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California governor dismisses sporting events, mass gatherings as unlikely without vaccine

California governor dismisses sporting events, mass gatherings as unlikely without vaccine
© getty: California Gov. Gavin Newsom

California Gov. Gavin NewsomGavin NewsomOVERNIGHT ENERGY: Ford, GM scientists knew in 1960s that emissions caused climate change: report | Testing for oil in Arctic wildlife refuge proposed for this winter | Biden's oil stance jars Democrats in tough races Electric vehicles see state-level gains 10 under-the-radar races to watch in November MORE (D) said on Tuesday that the chances of mass gatherings in California such as sporting events taking place in the summer is low, as the state continues to fight the COVID-19 pandemic.

"The prospect of mass gatherings is negligible at best until we get to herd immunity and we get to a vaccine," Newsom told reporters at his press briefing.

"Large-scale events that bring in hundreds, thousands, tens of thousands of strangers ... [are] not in the cards based upon our current guidelines and current expectations," he said.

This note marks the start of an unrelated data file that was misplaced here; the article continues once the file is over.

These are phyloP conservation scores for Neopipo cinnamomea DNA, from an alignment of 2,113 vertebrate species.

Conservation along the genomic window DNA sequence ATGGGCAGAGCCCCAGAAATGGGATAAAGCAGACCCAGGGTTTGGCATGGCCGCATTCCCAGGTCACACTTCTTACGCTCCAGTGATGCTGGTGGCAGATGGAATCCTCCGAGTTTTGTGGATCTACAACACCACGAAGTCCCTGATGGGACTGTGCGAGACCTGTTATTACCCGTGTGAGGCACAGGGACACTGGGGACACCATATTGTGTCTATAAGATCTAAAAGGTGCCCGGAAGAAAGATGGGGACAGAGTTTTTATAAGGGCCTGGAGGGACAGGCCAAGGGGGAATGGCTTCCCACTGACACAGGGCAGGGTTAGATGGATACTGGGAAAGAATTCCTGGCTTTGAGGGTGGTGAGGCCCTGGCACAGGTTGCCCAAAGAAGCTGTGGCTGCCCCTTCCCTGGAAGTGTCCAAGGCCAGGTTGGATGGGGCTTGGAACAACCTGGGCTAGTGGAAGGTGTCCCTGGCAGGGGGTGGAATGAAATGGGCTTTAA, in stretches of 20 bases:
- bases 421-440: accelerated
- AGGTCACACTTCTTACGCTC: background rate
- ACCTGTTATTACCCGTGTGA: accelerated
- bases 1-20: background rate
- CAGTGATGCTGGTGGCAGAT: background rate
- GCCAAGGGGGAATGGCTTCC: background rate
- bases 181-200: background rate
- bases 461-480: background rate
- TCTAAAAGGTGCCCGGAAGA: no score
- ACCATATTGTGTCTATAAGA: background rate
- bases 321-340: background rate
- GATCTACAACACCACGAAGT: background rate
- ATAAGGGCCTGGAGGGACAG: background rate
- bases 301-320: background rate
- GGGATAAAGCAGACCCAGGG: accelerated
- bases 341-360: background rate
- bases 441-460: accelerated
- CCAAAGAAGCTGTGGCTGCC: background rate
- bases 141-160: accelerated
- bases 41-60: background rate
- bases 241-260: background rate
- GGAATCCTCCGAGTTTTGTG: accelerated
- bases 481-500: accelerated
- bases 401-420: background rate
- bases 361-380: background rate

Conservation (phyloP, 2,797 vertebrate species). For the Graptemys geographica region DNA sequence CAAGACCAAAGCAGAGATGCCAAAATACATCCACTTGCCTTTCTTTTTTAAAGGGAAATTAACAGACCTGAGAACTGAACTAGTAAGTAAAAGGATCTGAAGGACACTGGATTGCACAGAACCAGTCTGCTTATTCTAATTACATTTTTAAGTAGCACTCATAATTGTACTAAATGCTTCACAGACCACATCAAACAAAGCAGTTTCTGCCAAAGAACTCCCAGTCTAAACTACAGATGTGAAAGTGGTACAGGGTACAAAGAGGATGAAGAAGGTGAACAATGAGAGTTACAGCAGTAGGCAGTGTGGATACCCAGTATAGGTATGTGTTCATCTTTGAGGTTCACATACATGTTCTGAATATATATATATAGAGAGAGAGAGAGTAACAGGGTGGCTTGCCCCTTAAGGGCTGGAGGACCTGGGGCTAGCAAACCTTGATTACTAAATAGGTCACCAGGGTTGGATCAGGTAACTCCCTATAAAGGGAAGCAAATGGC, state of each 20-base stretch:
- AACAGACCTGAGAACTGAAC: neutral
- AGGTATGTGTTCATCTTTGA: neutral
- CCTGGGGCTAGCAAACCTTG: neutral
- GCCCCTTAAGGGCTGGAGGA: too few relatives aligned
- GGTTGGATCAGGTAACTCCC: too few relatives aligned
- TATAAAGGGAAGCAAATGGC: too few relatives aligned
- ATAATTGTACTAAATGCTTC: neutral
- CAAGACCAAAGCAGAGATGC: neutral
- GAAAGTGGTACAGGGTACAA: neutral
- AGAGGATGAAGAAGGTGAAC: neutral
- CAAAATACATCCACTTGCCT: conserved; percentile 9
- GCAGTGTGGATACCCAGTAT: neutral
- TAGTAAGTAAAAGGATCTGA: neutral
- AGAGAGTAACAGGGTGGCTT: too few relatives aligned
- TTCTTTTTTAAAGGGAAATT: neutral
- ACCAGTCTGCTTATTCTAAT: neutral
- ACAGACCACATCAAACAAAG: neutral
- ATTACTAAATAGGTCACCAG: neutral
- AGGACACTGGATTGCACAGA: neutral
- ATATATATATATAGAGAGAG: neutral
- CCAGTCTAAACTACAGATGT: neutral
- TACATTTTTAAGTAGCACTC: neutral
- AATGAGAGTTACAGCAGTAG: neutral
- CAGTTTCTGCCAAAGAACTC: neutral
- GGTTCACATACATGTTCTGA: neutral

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He continued, specifying that large gatherings in June, July and August were "unlikely." 

In his briefing, Newsom laid out a "roadmap to recovery" for California, outlining six guidelines that the state would need to be able to meet before businesses and other aspects of society could begin to reopen.

He also cautioned that even when places begin to reopen, forms of social distancing such as less seating in restaurants and the use of surgical masks in public could be continued to ensure that a second wave of the virus doesn't occur.

The governor did not give a specific timeline detailing when the state could meet these guidelines, but he said that a concrete plan would be possible if California continues to see a flattening of the hospitalization and ICU curves.

"I know you want the timeline, but we can't get ahead of ourselves," he said.

As of Tuesday afternoon, California had over 24,500 confirmed cases of the virus and at least 726 deaths, according to data compiled by The New York Times.